The Case Of The Empty Frames Remains Art World’s Biggest Mystery
What happened at the Gardner Museum has become the most famous art heist ever, not only because of the money involved—$500 million, making it the largest art theft in history—but also because of the countless FBI agents, private detectives and art dealers who’ve tried and failed to solve it.
How The U.S. Betrayed The Marshall Islands, Kindling The Next Nuclear Disaster
Between 1946 and 1958, the United States detonated 67 nuclear bombs on, in and above the Marshall Islands — vaporizing whole islands, carving craters into its shallow lagoons and exiling hundreds of people from their homes.
Plane Stowaway: The Man Who Fell From The Sky
It was sunny and warm on 30 June as residents in south London finished their lunch and unwound on a leisurely Sunday afternoon. But the peace was shattered in Offerton Road with a terrifying thump. A man occupied a crater in one of the back gardens after falling through the sky for a kilometer.
Three Years Of Misery Inside Google, The Happiest Company In Tech
In the first days of the Trump era, Google’s leaders were desperate to avoid confrontation with the new regime. The company’s history of close ties to the Obama administration left executives feeling especially vulnerable to the reactionary movement.
Army Ranger School Is A Laboratory Of Human Endurance
The military’s toughest training challenges have a lot in common with outdoor sufferfests like the Barkley Marathons and the Leadville Trail 100: you have to be fit and motivated to make the starting line, but your mind and spirit are what carry you to the end.
Meet The Americans Who Moved To Europe And Went Awol On Their Student Loans
The amount of money adults in the US owe due to educations is over $1.3 trillion and jumps up by more than $2,000 every second. The average borrower owes $28,000. Some cash-strapped former students are choosing to leave America behind in order to avoid paying off their giant debts.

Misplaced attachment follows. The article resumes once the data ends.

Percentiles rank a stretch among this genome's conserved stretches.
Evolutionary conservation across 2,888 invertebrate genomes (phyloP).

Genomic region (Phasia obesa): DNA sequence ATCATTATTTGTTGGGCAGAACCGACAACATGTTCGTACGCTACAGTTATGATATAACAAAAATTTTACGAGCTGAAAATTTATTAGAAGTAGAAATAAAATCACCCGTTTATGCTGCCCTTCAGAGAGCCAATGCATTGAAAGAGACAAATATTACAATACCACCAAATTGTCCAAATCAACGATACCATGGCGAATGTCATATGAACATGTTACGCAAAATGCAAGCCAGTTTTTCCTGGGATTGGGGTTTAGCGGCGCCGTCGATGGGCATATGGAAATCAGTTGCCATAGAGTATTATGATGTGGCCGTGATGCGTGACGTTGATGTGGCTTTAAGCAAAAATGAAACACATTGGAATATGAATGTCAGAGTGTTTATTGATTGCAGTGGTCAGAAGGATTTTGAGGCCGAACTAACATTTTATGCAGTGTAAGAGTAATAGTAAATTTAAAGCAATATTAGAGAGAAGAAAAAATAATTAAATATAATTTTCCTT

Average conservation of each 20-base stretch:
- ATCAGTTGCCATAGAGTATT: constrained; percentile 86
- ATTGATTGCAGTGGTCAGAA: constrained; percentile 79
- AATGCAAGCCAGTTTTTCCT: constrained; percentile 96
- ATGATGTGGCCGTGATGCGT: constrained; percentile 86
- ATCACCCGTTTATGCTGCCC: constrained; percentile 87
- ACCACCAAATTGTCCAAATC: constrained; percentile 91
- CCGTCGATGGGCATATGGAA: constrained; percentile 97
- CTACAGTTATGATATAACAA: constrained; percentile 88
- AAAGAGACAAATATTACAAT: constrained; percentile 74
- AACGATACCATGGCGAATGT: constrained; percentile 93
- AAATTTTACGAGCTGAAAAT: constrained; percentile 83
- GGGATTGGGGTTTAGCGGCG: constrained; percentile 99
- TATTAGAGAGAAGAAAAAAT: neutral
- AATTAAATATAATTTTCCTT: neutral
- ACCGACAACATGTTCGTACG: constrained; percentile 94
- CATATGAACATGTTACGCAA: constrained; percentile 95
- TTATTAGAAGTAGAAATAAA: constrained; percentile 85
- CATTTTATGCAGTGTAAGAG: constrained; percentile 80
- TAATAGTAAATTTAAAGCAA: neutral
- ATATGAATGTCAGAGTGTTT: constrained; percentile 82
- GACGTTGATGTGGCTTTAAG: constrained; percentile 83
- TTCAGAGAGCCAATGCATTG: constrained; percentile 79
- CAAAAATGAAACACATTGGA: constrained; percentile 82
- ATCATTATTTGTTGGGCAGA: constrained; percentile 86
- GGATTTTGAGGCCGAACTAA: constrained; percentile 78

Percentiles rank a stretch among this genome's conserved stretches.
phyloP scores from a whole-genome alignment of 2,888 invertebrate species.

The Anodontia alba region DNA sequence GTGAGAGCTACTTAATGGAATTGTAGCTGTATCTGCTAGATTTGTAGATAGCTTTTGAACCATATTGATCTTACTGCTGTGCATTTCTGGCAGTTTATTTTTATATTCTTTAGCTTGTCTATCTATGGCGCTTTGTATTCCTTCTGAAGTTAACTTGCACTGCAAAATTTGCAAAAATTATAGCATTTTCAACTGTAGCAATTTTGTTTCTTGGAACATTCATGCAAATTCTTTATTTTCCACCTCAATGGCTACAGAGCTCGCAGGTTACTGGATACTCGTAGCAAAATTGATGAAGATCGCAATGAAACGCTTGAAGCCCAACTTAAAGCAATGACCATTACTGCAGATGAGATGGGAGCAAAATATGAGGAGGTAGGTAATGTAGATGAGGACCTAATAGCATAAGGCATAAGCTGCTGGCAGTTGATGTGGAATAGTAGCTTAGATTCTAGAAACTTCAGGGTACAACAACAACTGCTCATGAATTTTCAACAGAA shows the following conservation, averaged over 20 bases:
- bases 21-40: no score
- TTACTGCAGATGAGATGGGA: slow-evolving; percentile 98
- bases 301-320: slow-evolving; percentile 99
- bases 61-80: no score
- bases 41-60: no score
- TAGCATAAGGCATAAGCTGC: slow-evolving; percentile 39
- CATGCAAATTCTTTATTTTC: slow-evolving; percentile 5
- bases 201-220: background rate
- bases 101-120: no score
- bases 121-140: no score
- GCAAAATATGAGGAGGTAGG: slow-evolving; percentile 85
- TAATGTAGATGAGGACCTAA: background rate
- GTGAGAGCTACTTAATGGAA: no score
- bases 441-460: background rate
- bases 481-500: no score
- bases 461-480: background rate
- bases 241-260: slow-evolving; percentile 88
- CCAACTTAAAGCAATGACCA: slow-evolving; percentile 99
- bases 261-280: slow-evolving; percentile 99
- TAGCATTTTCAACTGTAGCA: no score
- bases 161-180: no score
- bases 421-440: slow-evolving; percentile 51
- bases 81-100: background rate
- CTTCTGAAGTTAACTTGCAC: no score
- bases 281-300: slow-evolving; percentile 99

The Jewish Racing Driver Who Beat The Nazis
In the 1930s, Adolf Hitler funded the most powerful racing program in the world. An American heiress, a Jewish driver, and a struggling French automaker banded together to defeat them on the racetrack.
Gaming The Lottery Seemed As Good A Retirement Plan As Any
A lottery loophole that would eventually make Jerry and Marge millionaires, spark an investigation by a Boston Globe Spotlight reporter, unleash a statewide political scandal and expose more than a few hypocrisies at the heart of America’s favorite form of legalized gambling.
Rising Tides, Troubled Waters: The Future Of Our Ocean
Ninety percent of the large fish that were here in the 1950s are now gone. One metric ton of plastic enters the ocean every four seconds. But the biggest problem, thanks largely to our insatiable appetite for fossil fuels, is that the ocean is heating up fast.
Hack Your Dreams: MIT Built A Wearable Glove To Encourage Lucid Dreaming
A team of scientists at MIT is building devices meant to monitor people’s sleep and influence their dreams. One device, called Dormio, is an “interactive social robot” designed to detect when the user is falling asleep and affect their dreams with audio cues.